“The judgment is affirmed by an equally divided Court.” Today, a deadlocked United States Supreme Court issued a disappointing decision upholding a nationwide injunction against the Obama administration’s Deferred Action for Parental Accountability (DAPA) program. DAPA, which was created by an executive order issued by President Obama on November 20, 2014, would provide immigration benefits to approximately five million undocumented immigrants who have U.S. citizen or lawful permanent resident children, have lived in the United States since at least January 1, 2010, do not have significant criminal history, and meet other requirements. The executive order also expanded Obama’s 2012 Deferred Action for Childhood Arrivals (DACA) program, which benefits undocumented persons who have lived in the United States since childhood. These programs were designed to bring undocumented immigrants who have significant ties to the U.S. out of the shadows in light of congressional inaction on immigration reform. Today’s Supreme Court decision keeps those programs on hold.
Shortly after Obama announced the executive action, a coalition of 26 Republican-led states, including Texas, filed suit in the Southern District of Texas challenging the DAPA and expanded DACA programs on both procedural and constitutional grounds. On February 16, 2015, Judge Andrew S. Hanen issued a nationwide injunction against the DAPA and expanded DACA programs pending the outcome of litigation. The Obama administration challenged the injunction on appeal to the United States Court of Appeals for the Fifth Circuit, which upheld the injunction in a decision issued on November 9, 2015. The Supreme Court then agreed to hear the Obama administration’s petition for certiorari on an expedited basis.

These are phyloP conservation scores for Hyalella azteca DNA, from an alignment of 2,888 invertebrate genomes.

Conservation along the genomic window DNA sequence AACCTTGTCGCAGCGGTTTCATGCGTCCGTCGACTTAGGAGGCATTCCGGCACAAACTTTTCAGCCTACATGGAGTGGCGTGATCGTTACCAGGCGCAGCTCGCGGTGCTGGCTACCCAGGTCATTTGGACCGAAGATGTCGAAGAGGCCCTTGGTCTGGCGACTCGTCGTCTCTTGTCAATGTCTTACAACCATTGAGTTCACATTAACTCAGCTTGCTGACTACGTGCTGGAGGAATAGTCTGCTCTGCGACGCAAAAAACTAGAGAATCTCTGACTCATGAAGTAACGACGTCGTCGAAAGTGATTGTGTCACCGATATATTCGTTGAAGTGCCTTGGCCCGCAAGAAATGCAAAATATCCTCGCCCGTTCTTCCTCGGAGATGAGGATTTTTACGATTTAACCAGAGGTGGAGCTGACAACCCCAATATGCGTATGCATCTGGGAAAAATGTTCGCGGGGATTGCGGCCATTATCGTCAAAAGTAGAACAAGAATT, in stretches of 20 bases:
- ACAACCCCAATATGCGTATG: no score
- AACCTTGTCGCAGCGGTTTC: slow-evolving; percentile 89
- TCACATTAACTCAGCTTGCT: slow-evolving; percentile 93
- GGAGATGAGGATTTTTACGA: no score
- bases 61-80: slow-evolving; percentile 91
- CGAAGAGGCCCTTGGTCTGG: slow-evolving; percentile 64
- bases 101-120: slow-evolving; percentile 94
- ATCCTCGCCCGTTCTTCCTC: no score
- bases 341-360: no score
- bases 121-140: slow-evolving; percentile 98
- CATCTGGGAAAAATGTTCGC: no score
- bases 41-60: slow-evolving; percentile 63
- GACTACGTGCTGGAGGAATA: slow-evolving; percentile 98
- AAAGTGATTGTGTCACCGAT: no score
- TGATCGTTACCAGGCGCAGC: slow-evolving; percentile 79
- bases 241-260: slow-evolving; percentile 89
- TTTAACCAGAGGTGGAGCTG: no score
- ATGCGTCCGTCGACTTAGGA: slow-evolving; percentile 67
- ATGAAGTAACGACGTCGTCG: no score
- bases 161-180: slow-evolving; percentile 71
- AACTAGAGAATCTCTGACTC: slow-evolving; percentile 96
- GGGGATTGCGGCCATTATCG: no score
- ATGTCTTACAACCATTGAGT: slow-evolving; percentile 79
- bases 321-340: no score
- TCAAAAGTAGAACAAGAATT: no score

What does today’s decision mean?
The Court today issued only a one-line decision that will leave many in continued limbo. In effect, the Court’s inability to reach a controlling decision means the Fifth Circuit is affirmed by the equally divided Court. The justices were split 4-4 on the outcome of the case and chose not to write a written decision explaining their views. Without a majority, the Supreme Court’s decision has no precedential value and leaves open the possibility of future challenges. For now, litigation will proceed at the district court level. However, with the injunction left in place, those parents and students stuck in the shadows must continue to wait for relief. Given today’s decision, it is unlikely that the DAPA or expanded DACA programs will be implemented before President Obama leaves office.
What options are left?
It is important to note that the 2012 DACA program remains intact, and those who have been granted benefits under that program may continue to renew their work permits. The Obama administration also remains committed to exercising prosecutorial discretion in a manner consistent with its enforcement priorities, under which undocumented immigrants who have lived in the United States for a long time and do not have significant criminal history are classified as low priorities for deportation. Further, immigration attorneys and activists will continue to pressure all three branches of government to deliver a long term, humane solution that addresses our broken immigration system and prevents immigrant families from being torn apart.
DMCA is committed to finding continued solutions, and short and long-term strategies to complex immigration challenges. We invite interested parties to contact us for experienced representation.